Fall 2010 Chapel - October 27th
Now I want to invite you to listen to the lyrics of a song by Sara Groves.
To the Moon
by Sara Groves
It was there in the bulletin
After the bake sale to raise funds for fuel
Take our church to the moon.
No one to change our opinions of God
Just lots of rocks and this dusty sod
Here in our church on the moon.
We know our liberties we know our rights
We know how to fight a very good fight
Just grab that last bag there and turn out the light
Q&A with Chapel Audience:
1. What does this song mean?
2. Is taking the church and flying away to the moon good?
3. What do they want to get away from? Is there a spa on the moon?
What does the song identify?
Get away from what?
For our children
For our/my beliefs
4. What does the song parody?
To be clean because we are apart from
To build a fortress for God and us
(Or a place for us, oh and by the way God is welcome too)
How many of you think taking the church and flying away to the moon is a good thing?
How many of you think staying here on earth with the church is a good thing?
How many of you know churches that are attempting to build a moonscape on earth?
To Change the World: The Irony, Tragedy & Possibility of Christianity in the Late Modern World.
Three Paradigms of Cultural Engagement:
In his work Hunter identifies three different paradigms of cultural engagement practices by the church in contemporary America.
Defensive against the world
Relevant to the world
Purity from the world
Listen to the traits of these three prevalent church postures.
Adherents to the relevant paradigm want the church to engage the world.
Examples include: Seeker-friendly churches and the emerging church movement.
Each of these three paradigms contains components that are attractive to me and to different segments of the church. None of them are completely wrong, but none of them are completely right.
I want to go on record as stating that God does not call us to escape this world, to take up residence in some spiritual cocoon. This is not his plan for His church, or His world. Going to the moon is not an option.
In the days leading up to His crucifixion, Jesus was providing a glimpse of the manner in which He lived, resident in one world while being guided by another. Played out in that week, in the starkest of contrasts, are the values and differences of two worlds, worlds in which He resided simultaneously. Jesus speaks from an earthly experience all the while being guided by His heavenly reality. Listen as He prays to the Father about His disciples:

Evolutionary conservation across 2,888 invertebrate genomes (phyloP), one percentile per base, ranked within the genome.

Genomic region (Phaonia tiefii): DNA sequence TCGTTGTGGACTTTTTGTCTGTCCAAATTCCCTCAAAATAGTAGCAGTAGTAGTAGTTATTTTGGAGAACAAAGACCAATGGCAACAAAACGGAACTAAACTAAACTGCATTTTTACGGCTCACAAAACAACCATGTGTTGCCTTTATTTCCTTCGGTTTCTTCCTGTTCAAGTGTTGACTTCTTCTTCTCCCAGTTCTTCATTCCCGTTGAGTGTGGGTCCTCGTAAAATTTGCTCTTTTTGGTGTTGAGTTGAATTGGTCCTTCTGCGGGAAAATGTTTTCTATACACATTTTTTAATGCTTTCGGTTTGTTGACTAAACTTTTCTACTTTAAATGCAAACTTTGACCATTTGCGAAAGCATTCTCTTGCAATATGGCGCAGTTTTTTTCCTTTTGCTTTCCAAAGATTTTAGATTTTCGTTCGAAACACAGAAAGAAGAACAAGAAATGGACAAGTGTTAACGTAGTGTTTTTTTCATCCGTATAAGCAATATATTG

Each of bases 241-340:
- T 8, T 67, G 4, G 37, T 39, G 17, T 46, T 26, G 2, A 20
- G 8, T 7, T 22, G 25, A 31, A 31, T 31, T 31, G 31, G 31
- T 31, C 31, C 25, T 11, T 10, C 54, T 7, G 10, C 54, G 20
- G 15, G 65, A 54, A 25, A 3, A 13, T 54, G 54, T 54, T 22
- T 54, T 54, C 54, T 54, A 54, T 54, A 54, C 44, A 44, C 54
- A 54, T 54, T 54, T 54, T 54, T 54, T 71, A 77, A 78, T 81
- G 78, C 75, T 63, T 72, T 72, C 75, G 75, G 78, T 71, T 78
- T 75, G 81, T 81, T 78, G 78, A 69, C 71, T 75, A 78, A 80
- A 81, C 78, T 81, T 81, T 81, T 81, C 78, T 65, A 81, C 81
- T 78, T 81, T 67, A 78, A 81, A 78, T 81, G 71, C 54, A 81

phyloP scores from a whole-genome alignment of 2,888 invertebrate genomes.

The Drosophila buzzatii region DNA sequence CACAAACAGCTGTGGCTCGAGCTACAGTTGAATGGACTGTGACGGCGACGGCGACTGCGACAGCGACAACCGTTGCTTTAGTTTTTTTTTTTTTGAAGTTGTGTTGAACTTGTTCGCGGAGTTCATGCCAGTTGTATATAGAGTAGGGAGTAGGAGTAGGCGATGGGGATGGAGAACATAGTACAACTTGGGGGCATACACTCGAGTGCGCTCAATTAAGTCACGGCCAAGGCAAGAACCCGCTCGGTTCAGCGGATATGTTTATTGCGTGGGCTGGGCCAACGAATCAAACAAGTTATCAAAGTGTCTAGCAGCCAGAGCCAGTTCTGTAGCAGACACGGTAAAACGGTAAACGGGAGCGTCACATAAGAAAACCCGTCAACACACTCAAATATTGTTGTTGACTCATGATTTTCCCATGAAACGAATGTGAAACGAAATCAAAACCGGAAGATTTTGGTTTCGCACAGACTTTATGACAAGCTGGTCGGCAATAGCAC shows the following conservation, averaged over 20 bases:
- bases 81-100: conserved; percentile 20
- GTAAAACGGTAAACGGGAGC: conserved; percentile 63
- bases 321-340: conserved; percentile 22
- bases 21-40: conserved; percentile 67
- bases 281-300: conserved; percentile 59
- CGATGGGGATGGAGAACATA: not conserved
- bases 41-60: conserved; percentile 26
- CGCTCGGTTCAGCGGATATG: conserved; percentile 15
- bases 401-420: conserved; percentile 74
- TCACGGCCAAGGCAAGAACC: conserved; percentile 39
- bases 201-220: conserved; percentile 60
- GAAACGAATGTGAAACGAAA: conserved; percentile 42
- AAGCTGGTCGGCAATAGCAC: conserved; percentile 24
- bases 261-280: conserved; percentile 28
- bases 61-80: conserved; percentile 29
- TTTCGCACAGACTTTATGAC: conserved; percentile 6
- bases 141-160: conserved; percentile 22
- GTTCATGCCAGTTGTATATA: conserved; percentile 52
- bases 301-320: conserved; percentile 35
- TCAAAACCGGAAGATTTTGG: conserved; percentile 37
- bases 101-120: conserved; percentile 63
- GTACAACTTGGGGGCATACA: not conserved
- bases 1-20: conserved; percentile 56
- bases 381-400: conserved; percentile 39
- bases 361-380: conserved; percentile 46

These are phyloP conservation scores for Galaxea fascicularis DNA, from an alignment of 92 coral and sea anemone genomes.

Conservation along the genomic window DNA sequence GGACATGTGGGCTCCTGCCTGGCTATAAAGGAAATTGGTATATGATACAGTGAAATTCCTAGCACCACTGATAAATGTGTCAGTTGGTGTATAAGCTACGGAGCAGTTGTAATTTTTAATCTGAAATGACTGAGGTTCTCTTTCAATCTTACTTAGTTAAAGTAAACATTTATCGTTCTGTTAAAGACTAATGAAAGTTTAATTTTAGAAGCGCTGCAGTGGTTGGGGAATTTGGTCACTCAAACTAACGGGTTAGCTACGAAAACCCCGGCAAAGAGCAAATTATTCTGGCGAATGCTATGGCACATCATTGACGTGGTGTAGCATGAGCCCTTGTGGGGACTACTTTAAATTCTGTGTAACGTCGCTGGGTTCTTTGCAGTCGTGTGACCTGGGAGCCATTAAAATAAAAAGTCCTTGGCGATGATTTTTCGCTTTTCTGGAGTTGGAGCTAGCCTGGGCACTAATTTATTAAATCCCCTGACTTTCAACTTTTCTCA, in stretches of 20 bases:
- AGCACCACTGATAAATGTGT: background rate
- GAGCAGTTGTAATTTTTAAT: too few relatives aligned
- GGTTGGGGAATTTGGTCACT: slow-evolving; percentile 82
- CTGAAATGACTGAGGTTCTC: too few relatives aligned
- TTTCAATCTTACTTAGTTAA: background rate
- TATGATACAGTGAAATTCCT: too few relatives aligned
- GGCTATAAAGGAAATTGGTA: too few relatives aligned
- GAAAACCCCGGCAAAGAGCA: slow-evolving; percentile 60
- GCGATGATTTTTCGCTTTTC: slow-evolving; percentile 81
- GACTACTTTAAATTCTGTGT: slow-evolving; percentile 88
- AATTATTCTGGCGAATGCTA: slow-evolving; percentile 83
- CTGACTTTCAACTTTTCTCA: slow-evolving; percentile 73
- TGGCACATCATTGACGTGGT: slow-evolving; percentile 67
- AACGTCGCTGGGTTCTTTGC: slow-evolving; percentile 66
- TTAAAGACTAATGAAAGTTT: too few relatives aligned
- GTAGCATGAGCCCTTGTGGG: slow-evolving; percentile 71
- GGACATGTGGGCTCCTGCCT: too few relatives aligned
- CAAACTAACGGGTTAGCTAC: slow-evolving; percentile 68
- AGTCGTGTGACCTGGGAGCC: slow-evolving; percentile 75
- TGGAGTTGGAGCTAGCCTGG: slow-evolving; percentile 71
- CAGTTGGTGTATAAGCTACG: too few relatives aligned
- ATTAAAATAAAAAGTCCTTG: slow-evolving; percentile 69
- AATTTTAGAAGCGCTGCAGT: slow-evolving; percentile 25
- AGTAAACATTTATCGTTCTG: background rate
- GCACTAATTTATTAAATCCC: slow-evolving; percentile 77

I do not ask You to take them out of the world, but to keep them from the evil one.
They are not of the world, even as I am not of the world.
Sanctify them in the truth; Your word is truth.
As You sent Me into the world, I have sent them into the world.
John 17: 15-18
Like Him, His disciples are part of a two-world paradigm. This is what He has known and intended all along.
Verse 16: They are not of the world, even as I am not of the world.
Verse 18: As You sent Me into the world, I have sent them into the world.
In, not of.
In it, not of it.
THE MISSION: HIS AND OURS
Life is sticky. Life is messy. To stay here, on this earth, is to live in a place filled with muck and mire. As Gene has been sharing from Romans, a world operating with a sin paradigm.
Yet this is exactly where God intends for us to be. Right in the middle of the muck and the mire. The sticky, mess of sin.
N.T. Wright, in his inspiring work, Surprised by Hope, reminds us that first God calls us to be transformed, then he calls us to be agents of transformation, and to always remember than this can only be accomplished with and in the person of Jesus Christ.
And it came about that He was reclining at table in his house, and many tax-gatherers and sinners were dining with Jesus and His Disciples; for there were many of them, and they were following Him.
Mark 2: 14-17
God calls you and me to live a life in Him and His love, and to in turn, share His love in the life we lead.
. Where have I heard that phrase before? The NNU mission statement?
James Davison Hunter. To Change the World: The Irony, Tragedy & Possibility of Christianity in the Late Modern World. New York: Oxford University Press, 2010.
N.T. Wright. Surprised By Hope: Rethinking Heaven, the Resurrection, and the Mission of the Church. New York: Harper Collins, 2008.